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dc.creatorFerguson, Richard B.
dc.description.abstractIn the eighth century B.C.^ Heslod wrote In his poem. Works and Days, about the Golden Age of Saturn when there was no sin, pain, or corruption. Prom that time men of all centuries have attempted to create similarly desirable societies. Most of the perfect societies that were created were but Imperfect attempts to imitate the Golden Age of Saturn. Thomas More, in the early sixteenth century, also aspired to create a perfect society; however, he was unique primarily because he did not imitate or redescribe the age of Saturn. There are obvious dissimilarities between the Utopian society and the Golden Age. More, being the scholar that he was, must have been aware of this mythological Golden Age; yet, there is a conspicuous lack of reference to it in Utopia. It is the purpose of this thesis to discover why Sir Thomas More did not allude to the Golden Age in his Utopia. In approaching this problem I have discussed (1) the life and philosophy of More himself, (2) the Utopia and how it was composed, (3) the Golden Age as it has been described since Heslod. And finally, I have attempted to explain the similarities and differences between the Utopian commonwealth and the Golden Age.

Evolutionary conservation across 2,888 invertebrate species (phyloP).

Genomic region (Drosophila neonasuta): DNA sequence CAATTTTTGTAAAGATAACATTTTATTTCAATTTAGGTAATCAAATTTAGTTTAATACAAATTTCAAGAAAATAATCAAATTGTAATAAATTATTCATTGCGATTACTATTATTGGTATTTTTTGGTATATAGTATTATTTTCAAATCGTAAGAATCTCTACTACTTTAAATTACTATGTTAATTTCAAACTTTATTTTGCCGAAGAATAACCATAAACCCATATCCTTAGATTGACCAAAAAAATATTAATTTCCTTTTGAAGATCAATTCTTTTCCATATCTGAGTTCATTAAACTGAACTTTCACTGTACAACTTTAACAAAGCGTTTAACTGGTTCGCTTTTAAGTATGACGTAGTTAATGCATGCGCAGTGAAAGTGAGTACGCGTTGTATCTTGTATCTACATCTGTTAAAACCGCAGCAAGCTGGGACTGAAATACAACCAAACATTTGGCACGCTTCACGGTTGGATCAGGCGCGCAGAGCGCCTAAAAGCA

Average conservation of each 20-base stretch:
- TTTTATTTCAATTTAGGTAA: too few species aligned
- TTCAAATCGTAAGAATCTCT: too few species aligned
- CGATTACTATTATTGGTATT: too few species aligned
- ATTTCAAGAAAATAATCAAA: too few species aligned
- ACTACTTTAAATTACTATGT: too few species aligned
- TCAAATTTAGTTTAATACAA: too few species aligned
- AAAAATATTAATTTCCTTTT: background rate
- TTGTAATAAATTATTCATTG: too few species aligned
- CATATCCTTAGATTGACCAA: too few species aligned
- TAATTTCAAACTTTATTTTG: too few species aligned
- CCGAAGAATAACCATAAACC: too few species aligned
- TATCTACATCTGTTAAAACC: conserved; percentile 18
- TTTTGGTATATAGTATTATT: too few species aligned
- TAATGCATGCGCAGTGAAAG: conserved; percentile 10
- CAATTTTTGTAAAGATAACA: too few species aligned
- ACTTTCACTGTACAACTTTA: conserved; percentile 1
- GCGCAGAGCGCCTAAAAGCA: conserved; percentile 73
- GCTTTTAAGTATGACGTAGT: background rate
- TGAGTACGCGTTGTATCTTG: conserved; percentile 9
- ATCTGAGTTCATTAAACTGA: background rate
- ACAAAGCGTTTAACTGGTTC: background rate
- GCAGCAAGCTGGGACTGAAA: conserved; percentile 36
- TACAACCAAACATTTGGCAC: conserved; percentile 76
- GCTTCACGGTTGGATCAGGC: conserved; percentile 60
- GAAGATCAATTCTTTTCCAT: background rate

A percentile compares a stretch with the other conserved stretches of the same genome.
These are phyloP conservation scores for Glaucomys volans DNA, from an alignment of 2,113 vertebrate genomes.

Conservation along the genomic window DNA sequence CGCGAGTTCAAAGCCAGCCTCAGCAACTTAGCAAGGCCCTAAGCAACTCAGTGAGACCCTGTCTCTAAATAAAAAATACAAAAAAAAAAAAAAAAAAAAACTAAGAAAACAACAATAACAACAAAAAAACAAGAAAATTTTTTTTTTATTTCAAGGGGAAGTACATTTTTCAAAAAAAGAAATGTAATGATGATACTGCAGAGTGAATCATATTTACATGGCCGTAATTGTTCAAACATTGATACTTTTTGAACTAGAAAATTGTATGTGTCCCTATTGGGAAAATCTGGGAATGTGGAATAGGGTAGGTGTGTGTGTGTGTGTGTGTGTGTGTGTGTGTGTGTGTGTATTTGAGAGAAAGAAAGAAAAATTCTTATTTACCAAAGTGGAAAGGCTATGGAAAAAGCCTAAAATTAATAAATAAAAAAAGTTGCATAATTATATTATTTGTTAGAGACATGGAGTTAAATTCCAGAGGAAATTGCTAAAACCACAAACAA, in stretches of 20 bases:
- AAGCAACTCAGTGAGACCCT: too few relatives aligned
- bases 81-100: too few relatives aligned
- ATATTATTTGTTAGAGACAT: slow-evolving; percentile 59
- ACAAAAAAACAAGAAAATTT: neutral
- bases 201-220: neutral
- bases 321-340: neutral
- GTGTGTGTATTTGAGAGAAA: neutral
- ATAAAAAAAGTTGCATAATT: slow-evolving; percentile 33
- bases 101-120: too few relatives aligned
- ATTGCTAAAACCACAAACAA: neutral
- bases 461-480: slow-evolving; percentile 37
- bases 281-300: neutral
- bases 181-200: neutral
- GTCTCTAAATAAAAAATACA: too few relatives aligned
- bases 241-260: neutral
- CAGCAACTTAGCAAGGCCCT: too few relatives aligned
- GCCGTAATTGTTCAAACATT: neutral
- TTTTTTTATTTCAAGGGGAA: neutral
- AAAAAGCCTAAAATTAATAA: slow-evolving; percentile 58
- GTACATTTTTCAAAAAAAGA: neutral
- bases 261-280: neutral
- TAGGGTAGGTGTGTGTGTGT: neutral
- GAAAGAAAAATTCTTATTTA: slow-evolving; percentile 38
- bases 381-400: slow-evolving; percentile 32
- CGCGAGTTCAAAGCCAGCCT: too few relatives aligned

dc.publisherTexas Tech Universityen_US
dc.subjectMore, Thomas, Saint, 1478-1535 -- Criticism and interpretationen_US
dc.subjectMore, Thomas, Saint, 1478-1535. Utopiaen_US
dc.titleMore's Utopia and the golden age

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